There Be Monsters is the sophomore release from Portland, Oregon’s Far Lands. Dropping on 30 April, the album finds Andy McFarlane, Ivan Howard, and Matt Drenik creating a quiet, contemplative series of songs that rewards deeper, meditative listening. Though the word “meditative” has been abused in ways that most often violate international treaties and frequently suggests music that slides from memory the way a speeding car slides off an ice-covered highway, the music created by Far Lands is deeply memorable, wholly resonant, and thoroughly impactful.
One can hear that on the titular piece, which most often recalls the rich, thoughtful material generated by the troubadours of the early 1970s. Lyrics and melodies reveal their full charms over repeated listenings while capturing our imaginations on the first spin.
What’s different about Far Lands, though, is that this isn’t an attempt to recapture some bygone era or echo the sounds of a particular Southern California canyon. This is music of its time and yet all time, a record that respects itself and refuses to be dressed up in ill-fitting clothes. It’s hyperbole to say that there’s nothing quite like this out there in the world, and yet Far Lands have carved out a space that is comfortable, familiar, and as inviting as the Pacific Northwest woods.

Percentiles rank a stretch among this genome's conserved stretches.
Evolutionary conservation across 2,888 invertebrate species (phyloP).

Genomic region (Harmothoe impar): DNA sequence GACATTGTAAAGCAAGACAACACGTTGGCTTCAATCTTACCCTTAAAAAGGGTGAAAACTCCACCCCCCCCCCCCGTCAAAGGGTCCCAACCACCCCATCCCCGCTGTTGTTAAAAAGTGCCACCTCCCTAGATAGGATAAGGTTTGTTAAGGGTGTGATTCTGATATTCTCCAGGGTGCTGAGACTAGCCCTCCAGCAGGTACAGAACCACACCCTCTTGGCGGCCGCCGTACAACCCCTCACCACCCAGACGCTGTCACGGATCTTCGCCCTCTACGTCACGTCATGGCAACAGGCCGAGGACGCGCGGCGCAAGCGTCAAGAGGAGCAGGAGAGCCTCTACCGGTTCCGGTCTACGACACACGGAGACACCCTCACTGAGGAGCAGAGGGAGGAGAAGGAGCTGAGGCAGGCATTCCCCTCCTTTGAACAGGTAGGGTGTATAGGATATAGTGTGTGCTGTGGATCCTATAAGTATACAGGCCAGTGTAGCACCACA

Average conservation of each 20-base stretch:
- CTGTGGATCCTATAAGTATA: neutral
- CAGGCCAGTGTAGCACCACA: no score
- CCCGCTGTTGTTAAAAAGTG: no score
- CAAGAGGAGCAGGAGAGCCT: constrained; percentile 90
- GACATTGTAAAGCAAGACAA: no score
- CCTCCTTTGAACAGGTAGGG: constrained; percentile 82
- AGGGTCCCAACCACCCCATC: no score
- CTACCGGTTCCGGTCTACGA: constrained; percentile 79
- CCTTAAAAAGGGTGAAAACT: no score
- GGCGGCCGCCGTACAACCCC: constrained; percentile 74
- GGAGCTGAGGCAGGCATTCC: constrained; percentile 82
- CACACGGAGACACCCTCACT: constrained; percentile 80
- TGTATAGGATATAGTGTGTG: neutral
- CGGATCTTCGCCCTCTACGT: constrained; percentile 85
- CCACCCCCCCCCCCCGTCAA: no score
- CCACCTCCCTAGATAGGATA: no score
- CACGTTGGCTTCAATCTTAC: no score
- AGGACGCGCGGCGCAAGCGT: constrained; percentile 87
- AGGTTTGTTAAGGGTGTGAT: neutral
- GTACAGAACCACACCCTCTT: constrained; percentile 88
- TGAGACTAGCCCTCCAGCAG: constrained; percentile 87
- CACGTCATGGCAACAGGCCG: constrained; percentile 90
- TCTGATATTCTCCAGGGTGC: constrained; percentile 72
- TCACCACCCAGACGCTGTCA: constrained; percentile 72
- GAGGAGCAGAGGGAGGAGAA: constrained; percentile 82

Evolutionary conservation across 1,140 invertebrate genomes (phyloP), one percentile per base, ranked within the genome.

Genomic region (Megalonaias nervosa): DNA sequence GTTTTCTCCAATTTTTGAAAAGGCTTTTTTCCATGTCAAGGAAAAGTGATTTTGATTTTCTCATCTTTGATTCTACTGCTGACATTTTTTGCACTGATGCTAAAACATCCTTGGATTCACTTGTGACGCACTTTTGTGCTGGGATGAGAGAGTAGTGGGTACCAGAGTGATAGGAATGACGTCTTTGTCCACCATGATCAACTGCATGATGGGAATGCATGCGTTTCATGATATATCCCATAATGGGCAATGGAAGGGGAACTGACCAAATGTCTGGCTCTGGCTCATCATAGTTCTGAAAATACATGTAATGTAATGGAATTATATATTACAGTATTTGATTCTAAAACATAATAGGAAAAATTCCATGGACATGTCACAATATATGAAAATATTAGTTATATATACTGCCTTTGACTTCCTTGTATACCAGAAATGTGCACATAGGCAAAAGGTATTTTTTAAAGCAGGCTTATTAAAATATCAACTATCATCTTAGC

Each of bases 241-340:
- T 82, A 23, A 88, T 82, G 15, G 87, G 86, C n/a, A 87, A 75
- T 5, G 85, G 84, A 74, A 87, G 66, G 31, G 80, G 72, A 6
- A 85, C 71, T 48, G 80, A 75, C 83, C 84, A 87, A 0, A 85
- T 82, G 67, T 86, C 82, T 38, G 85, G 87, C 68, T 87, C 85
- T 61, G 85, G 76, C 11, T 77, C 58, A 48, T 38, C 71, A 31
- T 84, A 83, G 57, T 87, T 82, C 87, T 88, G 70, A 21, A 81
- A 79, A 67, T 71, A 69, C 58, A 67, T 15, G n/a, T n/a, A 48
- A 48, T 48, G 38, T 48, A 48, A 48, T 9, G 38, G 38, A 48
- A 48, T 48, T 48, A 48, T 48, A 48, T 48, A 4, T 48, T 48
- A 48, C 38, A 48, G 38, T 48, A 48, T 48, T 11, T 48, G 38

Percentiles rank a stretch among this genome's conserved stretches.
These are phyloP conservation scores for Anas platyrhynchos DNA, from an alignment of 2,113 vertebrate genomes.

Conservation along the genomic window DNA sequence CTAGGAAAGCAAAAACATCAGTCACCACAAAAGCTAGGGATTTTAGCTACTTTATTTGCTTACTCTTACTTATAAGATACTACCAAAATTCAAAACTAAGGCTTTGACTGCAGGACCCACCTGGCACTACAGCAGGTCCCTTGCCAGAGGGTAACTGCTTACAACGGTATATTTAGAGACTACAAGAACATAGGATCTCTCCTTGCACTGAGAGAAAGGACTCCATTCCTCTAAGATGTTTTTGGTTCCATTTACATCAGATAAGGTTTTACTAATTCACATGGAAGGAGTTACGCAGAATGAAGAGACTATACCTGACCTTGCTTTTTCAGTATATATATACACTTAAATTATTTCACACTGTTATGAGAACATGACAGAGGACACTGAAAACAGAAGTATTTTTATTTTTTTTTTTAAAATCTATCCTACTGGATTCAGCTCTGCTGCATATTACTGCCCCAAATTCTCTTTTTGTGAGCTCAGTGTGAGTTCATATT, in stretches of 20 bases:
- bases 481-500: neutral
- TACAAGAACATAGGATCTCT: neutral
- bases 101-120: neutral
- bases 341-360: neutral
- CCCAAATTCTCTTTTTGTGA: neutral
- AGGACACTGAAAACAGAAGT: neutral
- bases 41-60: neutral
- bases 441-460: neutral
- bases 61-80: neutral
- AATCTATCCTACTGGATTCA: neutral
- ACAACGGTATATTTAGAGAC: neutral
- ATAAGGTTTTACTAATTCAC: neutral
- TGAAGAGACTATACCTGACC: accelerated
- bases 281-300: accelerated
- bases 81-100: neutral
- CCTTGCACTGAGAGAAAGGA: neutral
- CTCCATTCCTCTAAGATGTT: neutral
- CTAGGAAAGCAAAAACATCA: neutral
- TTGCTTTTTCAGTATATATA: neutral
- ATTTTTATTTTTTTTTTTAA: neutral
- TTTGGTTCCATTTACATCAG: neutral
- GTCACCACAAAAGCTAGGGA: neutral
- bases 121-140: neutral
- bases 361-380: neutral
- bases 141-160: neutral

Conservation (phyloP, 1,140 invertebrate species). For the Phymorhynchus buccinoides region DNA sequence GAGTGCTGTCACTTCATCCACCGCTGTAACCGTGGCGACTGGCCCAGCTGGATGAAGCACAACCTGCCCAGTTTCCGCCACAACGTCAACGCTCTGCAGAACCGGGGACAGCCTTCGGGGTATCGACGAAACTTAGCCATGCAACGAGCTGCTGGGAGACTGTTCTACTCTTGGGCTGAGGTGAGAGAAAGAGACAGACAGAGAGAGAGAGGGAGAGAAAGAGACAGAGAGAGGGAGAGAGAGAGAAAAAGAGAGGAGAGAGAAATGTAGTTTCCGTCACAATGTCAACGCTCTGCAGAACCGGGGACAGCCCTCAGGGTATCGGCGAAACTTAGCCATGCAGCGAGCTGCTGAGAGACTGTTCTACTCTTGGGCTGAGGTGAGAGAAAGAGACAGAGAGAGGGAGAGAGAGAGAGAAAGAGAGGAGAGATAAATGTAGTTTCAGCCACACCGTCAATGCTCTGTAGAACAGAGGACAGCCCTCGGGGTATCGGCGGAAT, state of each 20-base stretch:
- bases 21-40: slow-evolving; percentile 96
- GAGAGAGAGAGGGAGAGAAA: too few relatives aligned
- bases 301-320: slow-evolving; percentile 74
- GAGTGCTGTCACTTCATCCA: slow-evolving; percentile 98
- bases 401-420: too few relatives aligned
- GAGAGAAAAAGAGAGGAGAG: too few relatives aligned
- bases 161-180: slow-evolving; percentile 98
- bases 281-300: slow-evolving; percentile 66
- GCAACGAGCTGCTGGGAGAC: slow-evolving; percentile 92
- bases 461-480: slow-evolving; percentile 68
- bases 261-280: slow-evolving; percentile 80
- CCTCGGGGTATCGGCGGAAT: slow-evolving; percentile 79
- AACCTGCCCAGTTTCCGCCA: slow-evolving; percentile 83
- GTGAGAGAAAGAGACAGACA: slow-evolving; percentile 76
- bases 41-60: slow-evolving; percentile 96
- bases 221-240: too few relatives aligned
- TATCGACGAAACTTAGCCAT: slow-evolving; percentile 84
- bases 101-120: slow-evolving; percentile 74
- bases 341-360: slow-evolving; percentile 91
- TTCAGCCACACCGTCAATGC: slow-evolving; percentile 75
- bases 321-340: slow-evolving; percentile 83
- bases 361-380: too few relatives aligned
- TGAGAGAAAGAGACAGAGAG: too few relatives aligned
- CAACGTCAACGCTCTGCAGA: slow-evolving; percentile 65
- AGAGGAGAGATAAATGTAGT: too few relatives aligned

McFarlane recalls the tracks origins, offering, “This is the kind of song that happens when you wake up from a dream with a melody stuck in your head and you go straight to your favorite chair and pull out that notepad that’s dedicated specifically for the first thoughts of the day, over coffee.” He continues, “In this case, that happened on three consecutive mornings, and the resulting 40 or so verses ranged from sweet to heartbreaking, to completely goofy. After a bit of back-and-forth and a ton of laughter during the demo process, I arrived at the ones that made the cut and came the closest to telling some truth about where I was at that exact point in time.”
Ivan Howard adds, “With Andy’s songs or, more honestly, poems, I was trying to help produce and build a world for his words and melodies to live in. I’d try to find the hidden road map in each of his sets of words and follow it down its path. We would then meet up at an intersection. Put a pin where it was and say, let’s build it here. Sometimes lush and dark, sometimes breezy and light, but always trying to accommodate those poems.”